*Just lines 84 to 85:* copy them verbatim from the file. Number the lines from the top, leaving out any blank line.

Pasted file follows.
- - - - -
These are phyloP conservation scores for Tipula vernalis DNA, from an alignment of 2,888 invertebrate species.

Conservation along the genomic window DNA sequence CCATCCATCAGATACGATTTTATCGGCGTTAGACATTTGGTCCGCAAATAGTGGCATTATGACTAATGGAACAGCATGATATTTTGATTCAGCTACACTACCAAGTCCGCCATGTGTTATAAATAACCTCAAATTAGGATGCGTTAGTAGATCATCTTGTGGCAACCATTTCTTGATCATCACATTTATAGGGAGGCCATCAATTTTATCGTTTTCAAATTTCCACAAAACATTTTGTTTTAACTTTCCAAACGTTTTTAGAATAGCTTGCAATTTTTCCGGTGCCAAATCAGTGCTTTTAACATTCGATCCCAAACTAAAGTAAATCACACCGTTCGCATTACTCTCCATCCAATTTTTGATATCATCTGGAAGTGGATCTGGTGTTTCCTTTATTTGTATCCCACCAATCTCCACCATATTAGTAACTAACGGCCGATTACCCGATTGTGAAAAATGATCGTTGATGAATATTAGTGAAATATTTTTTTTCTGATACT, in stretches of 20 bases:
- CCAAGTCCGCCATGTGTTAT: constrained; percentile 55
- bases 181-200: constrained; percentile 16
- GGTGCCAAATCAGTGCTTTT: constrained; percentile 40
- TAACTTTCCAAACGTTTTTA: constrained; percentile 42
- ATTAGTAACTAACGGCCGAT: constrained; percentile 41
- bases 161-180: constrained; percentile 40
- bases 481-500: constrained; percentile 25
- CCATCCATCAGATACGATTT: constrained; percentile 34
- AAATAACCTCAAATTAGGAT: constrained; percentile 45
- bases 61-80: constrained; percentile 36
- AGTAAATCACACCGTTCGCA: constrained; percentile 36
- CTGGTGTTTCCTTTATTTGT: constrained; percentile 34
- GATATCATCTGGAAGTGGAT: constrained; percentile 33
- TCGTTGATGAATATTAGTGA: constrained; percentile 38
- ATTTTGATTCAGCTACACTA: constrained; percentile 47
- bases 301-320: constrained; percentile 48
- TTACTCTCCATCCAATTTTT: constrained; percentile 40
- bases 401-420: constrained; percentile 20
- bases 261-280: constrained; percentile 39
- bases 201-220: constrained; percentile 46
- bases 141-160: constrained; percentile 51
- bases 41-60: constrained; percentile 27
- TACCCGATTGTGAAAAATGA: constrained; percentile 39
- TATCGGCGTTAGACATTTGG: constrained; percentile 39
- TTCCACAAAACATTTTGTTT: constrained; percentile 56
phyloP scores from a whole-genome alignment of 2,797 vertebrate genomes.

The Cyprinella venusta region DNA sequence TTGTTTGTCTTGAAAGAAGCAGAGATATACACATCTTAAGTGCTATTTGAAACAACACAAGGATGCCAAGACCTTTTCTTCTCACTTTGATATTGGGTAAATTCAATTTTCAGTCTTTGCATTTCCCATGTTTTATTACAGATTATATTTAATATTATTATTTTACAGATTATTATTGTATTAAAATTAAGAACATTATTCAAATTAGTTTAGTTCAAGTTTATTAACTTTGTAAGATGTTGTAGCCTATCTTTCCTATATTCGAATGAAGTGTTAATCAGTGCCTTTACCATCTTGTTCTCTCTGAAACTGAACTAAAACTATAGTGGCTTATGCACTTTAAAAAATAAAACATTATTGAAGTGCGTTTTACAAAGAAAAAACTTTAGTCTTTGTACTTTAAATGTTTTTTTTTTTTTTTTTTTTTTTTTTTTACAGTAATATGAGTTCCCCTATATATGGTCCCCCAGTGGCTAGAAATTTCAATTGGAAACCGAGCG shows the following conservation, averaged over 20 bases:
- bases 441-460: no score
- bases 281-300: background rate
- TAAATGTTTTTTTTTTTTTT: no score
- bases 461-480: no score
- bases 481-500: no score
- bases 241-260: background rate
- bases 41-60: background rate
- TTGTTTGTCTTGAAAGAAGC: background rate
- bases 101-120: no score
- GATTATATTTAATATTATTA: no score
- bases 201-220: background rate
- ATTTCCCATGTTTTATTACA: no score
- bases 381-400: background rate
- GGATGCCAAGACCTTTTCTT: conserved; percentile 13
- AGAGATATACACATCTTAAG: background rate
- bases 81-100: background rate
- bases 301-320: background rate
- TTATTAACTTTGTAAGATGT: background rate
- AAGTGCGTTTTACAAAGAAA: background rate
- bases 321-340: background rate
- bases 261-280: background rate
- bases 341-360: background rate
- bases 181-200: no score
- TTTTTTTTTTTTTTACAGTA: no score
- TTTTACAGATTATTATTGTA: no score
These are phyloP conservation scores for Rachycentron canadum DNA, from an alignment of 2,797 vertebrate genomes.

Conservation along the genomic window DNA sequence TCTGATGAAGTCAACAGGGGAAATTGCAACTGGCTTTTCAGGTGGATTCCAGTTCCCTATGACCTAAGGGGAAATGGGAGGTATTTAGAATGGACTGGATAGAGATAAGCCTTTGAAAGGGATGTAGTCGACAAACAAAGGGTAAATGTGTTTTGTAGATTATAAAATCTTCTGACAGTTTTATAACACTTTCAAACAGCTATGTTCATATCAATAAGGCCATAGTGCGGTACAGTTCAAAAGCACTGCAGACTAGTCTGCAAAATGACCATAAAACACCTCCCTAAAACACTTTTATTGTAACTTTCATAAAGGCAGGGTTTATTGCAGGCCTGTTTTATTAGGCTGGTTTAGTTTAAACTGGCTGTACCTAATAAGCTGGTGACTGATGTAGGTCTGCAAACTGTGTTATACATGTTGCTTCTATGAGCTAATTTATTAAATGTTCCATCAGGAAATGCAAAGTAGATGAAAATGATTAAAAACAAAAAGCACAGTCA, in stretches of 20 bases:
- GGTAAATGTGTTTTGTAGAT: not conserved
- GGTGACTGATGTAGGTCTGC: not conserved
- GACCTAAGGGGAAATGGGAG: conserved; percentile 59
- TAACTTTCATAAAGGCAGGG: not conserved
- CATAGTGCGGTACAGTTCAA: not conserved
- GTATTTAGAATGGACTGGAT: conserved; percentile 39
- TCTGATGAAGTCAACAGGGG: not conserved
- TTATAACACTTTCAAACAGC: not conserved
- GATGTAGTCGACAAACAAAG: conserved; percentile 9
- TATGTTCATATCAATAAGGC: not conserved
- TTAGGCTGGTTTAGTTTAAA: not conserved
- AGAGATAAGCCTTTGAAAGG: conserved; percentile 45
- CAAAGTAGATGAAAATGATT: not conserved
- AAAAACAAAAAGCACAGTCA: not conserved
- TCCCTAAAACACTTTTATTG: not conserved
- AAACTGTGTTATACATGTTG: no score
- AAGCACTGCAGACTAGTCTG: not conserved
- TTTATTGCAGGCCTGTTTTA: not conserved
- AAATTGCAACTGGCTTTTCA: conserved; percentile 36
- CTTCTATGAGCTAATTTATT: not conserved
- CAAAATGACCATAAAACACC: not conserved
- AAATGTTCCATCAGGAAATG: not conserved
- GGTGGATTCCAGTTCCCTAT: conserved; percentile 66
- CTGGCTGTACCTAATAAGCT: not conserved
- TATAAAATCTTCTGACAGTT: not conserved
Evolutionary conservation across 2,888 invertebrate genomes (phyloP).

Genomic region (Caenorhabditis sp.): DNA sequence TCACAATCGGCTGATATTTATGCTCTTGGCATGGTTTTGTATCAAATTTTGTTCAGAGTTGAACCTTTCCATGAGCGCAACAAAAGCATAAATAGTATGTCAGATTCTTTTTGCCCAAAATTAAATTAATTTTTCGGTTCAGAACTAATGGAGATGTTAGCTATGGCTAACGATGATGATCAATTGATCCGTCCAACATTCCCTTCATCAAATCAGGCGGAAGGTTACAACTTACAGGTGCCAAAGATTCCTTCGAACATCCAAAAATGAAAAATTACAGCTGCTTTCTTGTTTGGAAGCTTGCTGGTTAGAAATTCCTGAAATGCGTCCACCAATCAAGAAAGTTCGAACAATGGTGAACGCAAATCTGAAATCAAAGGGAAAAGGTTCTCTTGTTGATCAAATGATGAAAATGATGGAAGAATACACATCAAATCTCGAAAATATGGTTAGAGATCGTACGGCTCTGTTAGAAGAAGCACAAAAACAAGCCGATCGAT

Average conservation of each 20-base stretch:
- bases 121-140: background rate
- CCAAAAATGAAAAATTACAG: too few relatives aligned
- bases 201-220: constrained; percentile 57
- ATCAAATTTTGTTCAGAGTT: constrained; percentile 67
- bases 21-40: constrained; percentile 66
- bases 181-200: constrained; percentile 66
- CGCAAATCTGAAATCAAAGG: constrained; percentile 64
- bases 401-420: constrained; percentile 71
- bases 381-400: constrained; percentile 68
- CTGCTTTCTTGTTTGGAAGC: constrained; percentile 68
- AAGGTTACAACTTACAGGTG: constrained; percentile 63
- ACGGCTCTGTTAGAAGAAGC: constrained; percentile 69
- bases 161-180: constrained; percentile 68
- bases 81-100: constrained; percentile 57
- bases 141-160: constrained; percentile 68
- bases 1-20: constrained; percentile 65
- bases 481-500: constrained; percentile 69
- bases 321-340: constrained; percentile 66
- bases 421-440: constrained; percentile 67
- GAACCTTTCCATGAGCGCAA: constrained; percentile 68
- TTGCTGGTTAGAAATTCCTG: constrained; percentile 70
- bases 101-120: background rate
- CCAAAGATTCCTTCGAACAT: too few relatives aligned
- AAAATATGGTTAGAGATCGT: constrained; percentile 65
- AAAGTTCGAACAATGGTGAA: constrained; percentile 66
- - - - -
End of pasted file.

Average conservation of each 20-base stretch:
- bases 121-140: background rate